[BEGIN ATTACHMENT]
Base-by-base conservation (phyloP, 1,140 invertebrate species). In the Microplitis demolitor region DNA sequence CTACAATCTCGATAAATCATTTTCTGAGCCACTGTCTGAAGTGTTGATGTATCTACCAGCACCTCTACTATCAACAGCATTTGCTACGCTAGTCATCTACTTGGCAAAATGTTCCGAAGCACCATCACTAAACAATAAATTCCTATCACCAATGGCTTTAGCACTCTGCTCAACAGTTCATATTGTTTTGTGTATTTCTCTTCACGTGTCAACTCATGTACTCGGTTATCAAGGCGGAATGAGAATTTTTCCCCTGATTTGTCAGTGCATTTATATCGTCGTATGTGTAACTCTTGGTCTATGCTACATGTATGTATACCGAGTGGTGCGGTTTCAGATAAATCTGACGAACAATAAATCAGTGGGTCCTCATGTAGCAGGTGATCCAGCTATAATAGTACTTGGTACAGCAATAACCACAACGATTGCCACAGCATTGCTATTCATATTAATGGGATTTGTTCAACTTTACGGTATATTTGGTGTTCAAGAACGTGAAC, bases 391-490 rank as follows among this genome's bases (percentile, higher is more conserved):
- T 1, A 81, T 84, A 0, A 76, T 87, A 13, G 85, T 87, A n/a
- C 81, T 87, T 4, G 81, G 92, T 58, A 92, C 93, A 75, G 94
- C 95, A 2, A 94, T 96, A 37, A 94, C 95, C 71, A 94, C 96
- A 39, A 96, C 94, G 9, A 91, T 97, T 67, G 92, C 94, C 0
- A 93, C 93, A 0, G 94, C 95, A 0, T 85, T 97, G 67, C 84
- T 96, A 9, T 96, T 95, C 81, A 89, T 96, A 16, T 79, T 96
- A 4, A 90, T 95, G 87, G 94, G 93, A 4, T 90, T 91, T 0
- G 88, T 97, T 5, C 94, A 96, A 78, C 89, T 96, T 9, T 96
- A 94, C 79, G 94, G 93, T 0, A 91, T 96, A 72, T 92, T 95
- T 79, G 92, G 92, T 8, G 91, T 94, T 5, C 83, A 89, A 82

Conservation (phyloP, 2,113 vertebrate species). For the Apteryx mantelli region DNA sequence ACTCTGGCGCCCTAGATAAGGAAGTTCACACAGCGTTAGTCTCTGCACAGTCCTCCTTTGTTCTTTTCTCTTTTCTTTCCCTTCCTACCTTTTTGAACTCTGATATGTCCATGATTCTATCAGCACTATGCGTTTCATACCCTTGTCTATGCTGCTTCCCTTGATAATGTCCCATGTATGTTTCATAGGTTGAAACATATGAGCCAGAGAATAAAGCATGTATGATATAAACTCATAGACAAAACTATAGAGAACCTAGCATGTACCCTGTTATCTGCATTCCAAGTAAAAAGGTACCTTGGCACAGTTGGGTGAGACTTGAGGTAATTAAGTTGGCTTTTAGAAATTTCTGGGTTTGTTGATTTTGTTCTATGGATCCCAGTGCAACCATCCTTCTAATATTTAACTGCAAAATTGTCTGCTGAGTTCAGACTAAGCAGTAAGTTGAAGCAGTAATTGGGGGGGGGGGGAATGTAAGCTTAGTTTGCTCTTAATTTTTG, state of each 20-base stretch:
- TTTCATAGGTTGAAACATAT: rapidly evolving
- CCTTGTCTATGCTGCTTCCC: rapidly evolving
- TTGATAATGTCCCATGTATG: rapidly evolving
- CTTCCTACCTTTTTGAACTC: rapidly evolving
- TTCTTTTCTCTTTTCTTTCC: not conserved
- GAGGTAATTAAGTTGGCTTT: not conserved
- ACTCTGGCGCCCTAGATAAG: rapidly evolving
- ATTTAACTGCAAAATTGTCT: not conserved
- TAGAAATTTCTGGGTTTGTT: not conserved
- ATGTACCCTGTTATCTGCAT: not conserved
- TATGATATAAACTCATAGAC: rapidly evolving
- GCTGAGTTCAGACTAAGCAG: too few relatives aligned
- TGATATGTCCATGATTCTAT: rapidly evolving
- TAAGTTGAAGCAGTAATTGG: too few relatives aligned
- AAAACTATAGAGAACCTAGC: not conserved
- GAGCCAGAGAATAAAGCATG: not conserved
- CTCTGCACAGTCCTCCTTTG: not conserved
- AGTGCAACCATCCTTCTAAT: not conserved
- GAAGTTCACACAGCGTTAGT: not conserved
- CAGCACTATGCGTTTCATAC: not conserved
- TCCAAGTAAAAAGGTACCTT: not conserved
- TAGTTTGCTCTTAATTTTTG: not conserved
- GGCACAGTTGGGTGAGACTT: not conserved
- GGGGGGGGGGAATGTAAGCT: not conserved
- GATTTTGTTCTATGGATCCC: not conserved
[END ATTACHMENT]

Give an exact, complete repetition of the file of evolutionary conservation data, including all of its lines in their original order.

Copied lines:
Base-by-base conservation (phyloP, 1,140 invertebrate species). In the Microplitis demolitor region DNA sequence CTACAATCTCGATAAATCATTTTCTGAGCCACTGTCTGAAGTGTTGATGTATCTACCAGCACCTCTACTATCAACAGCATTTGCTACGCTAGTCATCTACTTGGCAAAATGTTCCGAAGCACCATCACTAAACAATAAATTCCTATCACCAATGGCTTTAGCACTCTGCTCAACAGTTCATATTGTTTTGTGTATTTCTCTTCACGTGTCAACTCATGTACTCGGTTATCAAGGCGGAATGAGAATTTTTCCCCTGATTTGTCAGTGCATTTATATCGTCGTATGTGTAACTCTTGGTCTATGCTACATGTATGTATACCGAGTGGTGCGGTTTCAGATAAATCTGACGAACAATAAATCAGTGGGTCCTCATGTAGCAGGTGATCCAGCTATAATAGTACTTGGTACAGCAATAACCACAACGATTGCCACAGCATTGCTATTCATATTAATGGGATTTGTTCAACTTTACGGTATATTTGGTGTTCAAGAACGTGAAC, bases 391-490 rank as follows among this genome's bases (percentile, higher is more conserved):
- T 1, A 81, T 84, A 0, A 76, T 87, A 13, G 85, T 87, A n/a
- C 81, T 87, T 4, G 81, G 92, T 58, A 92, C 93, A 75, G 94
- C 95, A 2, A 94, T 96, A 37, A 94, C 95, C 71, A 94, C 96
- A 39, A 96, C 94, G 9, A 91, T 97, T 67, G 92, C 94, C 0
- A 93, C 93, A 0, G 94, C 95, A 0, T 85, T 97, G 67, C 84
- T 96, A 9, T 96, T 95, C 81, A 89, T 96, A 16, T 79, T 96
- A 4, A 90, T 95, G 87, G 94, G 93, A 4, T 90, T 91, T 0
- G 88, T 97, T 5, C 94, A 96, A 78, C 89, T 96, T 9, T 96
- A 94, C 79, G 94, G 93, T 0, A 91, T 96, A 72, T 92, T 95
- T 79, G 92, G 92, T 8, G 91, T 94, T 5, C 83, A 89, A 82

Conservation (phyloP, 2,113 vertebrate species). For the Apteryx mantelli region DNA sequence ACTCTGGCGCCCTAGATAAGGAAGTTCACACAGCGTTAGTCTCTGCACAGTCCTCCTTTGTTCTTTTCTCTTTTCTTTCCCTTCCTACCTTTTTGAACTCTGATATGTCCATGATTCTATCAGCACTATGCGTTTCATACCCTTGTCTATGCTGCTTCCCTTGATAATGTCCCATGTATGTTTCATAGGTTGAAACATATGAGCCAGAGAATAAAGCATGTATGATATAAACTCATAGACAAAACTATAGAGAACCTAGCATGTACCCTGTTATCTGCATTCCAAGTAAAAAGGTACCTTGGCACAGTTGGGTGAGACTTGAGGTAATTAAGTTGGCTTTTAGAAATTTCTGGGTTTGTTGATTTTGTTCTATGGATCCCAGTGCAACCATCCTTCTAATATTTAACTGCAAAATTGTCTGCTGAGTTCAGACTAAGCAGTAAGTTGAAGCAGTAATTGGGGGGGGGGGGAATGTAAGCTTAGTTTGCTCTTAATTTTTG, state of each 20-base stretch:
- TTTCATAGGTTGAAACATAT: rapidly evolving
- CCTTGTCTATGCTGCTTCCC: rapidly evolving
- TTGATAATGTCCCATGTATG: rapidly evolving
- CTTCCTACCTTTTTGAACTC: rapidly evolving
- TTCTTTTCTCTTTTCTTTCC: not conserved
- GAGGTAATTAAGTTGGCTTT: not conserved
- ACTCTGGCGCCCTAGATAAG: rapidly evolving
- ATTTAACTGCAAAATTGTCT: not conserved
- TAGAAATTTCTGGGTTTGTT: not conserved
- ATGTACCCTGTTATCTGCAT: not conserved
- TATGATATAAACTCATAGAC: rapidly evolving
- GCTGAGTTCAGACTAAGCAG: too few relatives aligned
- TGATATGTCCATGATTCTAT: rapidly evolving
- TAAGTTGAAGCAGTAATTGG: too few relatives aligned
- AAAACTATAGAGAACCTAGC: not conserved
- GAGCCAGAGAATAAAGCATG: not conserved
- CTCTGCACAGTCCTCCTTTG: not conserved
- AGTGCAACCATCCTTCTAAT: not conserved
- GAAGTTCACACAGCGTTAGT: not conserved
- CAGCACTATGCGTTTCATAC: not conserved
- TCCAAGTAAAAAGGTACCTT: not conserved
- TAGTTTGCTCTTAATTTTTG: not conserved
- GGCACAGTTGGGTGAGACTT: not conserved
- GGGGGGGGGGAATGTAAGCT: not conserved
- GATTTTGTTCTATGGATCCC: not conserved